Sax Legend Archie Shepp Reflects on Seeing John Coltrane for the First Time

By Ian Holubiak on Mar 03, 2016 04:52 PM EST
Sax Legend Archie Shepp Reflects on Seeing John Coltrane for the First Time Memorabilia is arranged during a press preview for Jazz, The Auction, in the new headquarters of Jazz at Lincoln Center February 17, 2005 in New York City. Guernsey's Auction House is offering hundred of items for auction including instruments of Charlie Parker, John Coltrane and Dizzy Gillespie and handwritten compositions and arrangements by Coltrane and Thelonious Monk. The February 20 auction is the first in the U.S. entirely devoted to jazz items, according to organizers. (Photo : Mario Tama/Getty Images)

The essence of John Coltrane is simply music and it was perhaps his life's mission to break music from the traditional grip. Recanting his affinity for the jazz archetype, the also-archetypal Archie Shepp reflects on witnessing Coltrane for the first time and how the saxophonist was able to communicate an entire musical manifesto through the voice of his horn.

There used to be a club in Harlem called the Five Spot, a small haunt that was bigger in reputation than space. For Coltrane, this was an old stomping ground and where Mr. Shepp would witness for the first time John Coltrane tout the brass. This experience, however, wasn't as forthcoming or endearing as the young Shepp had hoped.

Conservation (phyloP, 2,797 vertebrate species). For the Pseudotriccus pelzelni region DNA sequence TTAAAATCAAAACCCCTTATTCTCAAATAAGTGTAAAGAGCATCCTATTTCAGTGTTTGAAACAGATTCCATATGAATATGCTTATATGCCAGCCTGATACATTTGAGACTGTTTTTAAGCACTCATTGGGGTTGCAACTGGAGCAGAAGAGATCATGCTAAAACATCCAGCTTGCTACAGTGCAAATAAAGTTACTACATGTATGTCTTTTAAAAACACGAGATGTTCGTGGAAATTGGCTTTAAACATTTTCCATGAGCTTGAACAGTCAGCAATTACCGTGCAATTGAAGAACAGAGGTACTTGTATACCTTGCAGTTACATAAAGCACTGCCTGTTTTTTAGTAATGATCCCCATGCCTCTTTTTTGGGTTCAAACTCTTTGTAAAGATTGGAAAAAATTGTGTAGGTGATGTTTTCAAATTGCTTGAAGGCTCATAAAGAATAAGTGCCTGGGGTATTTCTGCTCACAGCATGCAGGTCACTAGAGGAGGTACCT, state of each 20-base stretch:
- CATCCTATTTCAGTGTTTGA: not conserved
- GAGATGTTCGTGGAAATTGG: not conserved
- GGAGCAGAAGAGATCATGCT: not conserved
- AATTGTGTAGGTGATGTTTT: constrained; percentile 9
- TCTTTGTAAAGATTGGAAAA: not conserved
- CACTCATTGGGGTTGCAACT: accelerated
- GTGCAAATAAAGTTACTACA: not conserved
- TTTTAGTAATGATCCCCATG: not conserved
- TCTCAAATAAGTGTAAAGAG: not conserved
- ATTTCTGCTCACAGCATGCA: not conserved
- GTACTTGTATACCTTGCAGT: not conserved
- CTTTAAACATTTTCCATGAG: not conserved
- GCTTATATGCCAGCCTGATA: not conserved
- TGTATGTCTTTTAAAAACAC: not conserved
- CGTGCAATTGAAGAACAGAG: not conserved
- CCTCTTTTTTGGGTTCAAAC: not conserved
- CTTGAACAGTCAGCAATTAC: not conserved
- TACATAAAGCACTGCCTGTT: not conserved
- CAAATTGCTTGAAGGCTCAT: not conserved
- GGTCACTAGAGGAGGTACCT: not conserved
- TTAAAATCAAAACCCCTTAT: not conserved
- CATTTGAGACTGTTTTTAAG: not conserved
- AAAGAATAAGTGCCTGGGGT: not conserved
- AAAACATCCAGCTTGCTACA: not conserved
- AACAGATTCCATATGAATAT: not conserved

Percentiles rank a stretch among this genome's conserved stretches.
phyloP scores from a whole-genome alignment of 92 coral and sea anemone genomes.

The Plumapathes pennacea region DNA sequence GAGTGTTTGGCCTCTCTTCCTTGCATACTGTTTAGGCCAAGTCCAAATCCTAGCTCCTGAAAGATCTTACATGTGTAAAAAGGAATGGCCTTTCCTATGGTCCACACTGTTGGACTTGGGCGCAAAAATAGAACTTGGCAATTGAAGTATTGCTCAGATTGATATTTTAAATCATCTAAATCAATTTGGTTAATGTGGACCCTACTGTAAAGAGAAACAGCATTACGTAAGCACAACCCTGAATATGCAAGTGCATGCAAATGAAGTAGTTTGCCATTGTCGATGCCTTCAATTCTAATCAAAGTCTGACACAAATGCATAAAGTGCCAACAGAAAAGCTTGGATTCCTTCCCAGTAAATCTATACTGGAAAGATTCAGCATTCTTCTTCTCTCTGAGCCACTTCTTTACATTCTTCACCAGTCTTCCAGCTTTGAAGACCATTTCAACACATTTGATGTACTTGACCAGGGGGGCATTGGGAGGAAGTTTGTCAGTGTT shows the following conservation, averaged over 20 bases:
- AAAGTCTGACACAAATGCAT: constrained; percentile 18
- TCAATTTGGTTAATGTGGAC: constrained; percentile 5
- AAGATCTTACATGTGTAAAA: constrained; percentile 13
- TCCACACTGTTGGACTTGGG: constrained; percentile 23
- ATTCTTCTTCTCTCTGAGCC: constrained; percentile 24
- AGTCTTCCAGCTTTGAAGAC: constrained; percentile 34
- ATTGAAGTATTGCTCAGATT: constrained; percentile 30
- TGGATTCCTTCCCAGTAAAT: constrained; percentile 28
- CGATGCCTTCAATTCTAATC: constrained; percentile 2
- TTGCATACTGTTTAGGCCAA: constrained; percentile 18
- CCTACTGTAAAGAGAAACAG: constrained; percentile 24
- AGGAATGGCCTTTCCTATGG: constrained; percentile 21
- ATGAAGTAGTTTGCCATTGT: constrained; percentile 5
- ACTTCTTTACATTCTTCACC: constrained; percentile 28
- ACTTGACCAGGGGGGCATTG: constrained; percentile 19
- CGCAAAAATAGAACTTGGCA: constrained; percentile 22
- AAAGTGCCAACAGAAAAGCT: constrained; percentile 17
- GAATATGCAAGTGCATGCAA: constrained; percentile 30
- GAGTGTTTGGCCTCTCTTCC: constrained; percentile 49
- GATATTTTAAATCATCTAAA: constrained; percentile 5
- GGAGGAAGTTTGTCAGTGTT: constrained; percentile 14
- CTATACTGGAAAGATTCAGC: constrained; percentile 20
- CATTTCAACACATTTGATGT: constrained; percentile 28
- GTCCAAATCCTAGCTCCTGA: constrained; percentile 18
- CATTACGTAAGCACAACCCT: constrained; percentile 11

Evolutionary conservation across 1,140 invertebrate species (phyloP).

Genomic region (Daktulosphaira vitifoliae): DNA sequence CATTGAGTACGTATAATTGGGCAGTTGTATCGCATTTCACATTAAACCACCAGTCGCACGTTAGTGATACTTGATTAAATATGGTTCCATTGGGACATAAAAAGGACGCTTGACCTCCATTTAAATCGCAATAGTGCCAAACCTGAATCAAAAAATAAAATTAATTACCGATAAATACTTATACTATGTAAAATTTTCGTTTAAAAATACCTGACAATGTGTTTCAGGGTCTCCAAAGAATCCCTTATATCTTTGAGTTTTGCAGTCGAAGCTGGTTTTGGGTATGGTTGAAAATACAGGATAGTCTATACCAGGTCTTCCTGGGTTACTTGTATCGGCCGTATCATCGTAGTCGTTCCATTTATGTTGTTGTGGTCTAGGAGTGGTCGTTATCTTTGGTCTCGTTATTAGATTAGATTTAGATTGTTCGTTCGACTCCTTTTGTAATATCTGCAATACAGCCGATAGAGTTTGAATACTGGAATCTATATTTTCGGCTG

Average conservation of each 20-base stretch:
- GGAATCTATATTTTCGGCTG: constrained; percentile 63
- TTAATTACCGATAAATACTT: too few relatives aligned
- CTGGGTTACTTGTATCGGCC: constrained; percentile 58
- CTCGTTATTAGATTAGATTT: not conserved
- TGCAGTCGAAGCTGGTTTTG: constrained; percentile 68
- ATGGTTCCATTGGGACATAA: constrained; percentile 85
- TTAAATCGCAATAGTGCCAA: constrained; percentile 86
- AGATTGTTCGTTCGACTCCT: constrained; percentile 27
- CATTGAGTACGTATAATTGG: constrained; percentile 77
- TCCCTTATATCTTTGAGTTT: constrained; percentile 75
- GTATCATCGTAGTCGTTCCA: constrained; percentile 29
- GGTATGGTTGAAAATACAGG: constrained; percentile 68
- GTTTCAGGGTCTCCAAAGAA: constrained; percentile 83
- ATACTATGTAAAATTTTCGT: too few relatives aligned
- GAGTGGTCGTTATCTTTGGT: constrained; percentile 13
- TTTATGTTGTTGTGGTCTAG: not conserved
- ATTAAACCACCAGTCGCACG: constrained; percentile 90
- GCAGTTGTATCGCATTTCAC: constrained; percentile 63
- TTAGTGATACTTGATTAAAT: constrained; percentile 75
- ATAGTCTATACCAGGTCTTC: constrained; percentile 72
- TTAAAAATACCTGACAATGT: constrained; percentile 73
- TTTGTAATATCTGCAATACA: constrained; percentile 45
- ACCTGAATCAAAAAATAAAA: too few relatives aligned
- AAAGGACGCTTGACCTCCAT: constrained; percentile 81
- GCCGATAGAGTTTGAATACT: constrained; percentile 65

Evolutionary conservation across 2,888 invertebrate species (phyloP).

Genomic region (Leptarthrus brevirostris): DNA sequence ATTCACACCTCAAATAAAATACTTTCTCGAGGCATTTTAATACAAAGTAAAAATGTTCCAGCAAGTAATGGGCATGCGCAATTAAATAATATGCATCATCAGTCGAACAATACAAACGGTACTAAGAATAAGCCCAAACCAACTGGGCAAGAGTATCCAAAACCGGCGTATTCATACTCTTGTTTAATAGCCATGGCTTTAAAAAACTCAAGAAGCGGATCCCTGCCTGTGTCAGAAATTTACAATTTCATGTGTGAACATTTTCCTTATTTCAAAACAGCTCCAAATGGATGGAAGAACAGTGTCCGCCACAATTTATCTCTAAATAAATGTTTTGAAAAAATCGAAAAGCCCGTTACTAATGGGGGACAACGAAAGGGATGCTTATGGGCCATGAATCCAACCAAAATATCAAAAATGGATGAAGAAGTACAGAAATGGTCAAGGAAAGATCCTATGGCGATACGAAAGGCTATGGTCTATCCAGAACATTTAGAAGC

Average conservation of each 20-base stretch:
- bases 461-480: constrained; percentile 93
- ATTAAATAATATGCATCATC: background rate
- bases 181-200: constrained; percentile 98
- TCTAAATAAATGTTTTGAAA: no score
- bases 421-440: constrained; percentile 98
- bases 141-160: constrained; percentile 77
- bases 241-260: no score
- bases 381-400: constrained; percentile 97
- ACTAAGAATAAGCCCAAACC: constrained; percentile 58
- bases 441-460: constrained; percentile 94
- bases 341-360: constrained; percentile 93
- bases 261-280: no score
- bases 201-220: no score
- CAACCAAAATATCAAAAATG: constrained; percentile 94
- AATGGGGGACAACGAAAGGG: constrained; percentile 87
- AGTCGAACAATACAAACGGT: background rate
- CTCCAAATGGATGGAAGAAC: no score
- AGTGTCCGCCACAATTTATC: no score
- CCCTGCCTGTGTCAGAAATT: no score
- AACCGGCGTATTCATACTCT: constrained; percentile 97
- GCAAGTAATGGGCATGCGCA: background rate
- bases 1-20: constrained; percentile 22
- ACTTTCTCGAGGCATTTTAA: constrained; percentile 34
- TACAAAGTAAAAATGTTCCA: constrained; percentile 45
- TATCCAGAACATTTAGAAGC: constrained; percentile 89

Nonetheless, that didn't prevent Shepp from pushing forward musically, seeking out the sonic quality he knew-and that his friends knew-would benefit him as a horn player.

In an interview at Consequence of Sound, Mr. Shepp recalls feeling underwhelmed:

"I wasn't that impressed. I was expecting more. But later on when I heard the first recording he did with Miles Davis...I went around telling all my friends, 'This is the guy I've been talking about.' Even then, I didn't get to hear as much of Trane as I wanted to. But when I moved to live with my aunt in Harlem, I was at the Five Spot every night...He was very generous. But I was a fan of Trane even before I met him."

Shepp performed on Coltrane's seminal A Love Supreme LP and has continued to covet his time spent the musician. The player also recounts, though, how he regrets not looking at the chord charts during the Supreme sessions. Even in studio for Ascension, Shepp regrets not looking at McCoy Tyner's chord sheet.

He said later in the interview, "[Coltrane] was content to let the guys play what they wanted to play. In fact, he had written down a few chords for (pianist) McCoy (Tyner) to play, and I regret that I never asked to look at what those chords were."

Be sure to check out the minutes from the discussion at Consequence of Sound, and thanks to thse good people for posting a witty banter for our pleasure.

Check out A Love Supreme below in the meantime.

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TagsJohn Coltrane, A Love Supreme, Archie Shepp

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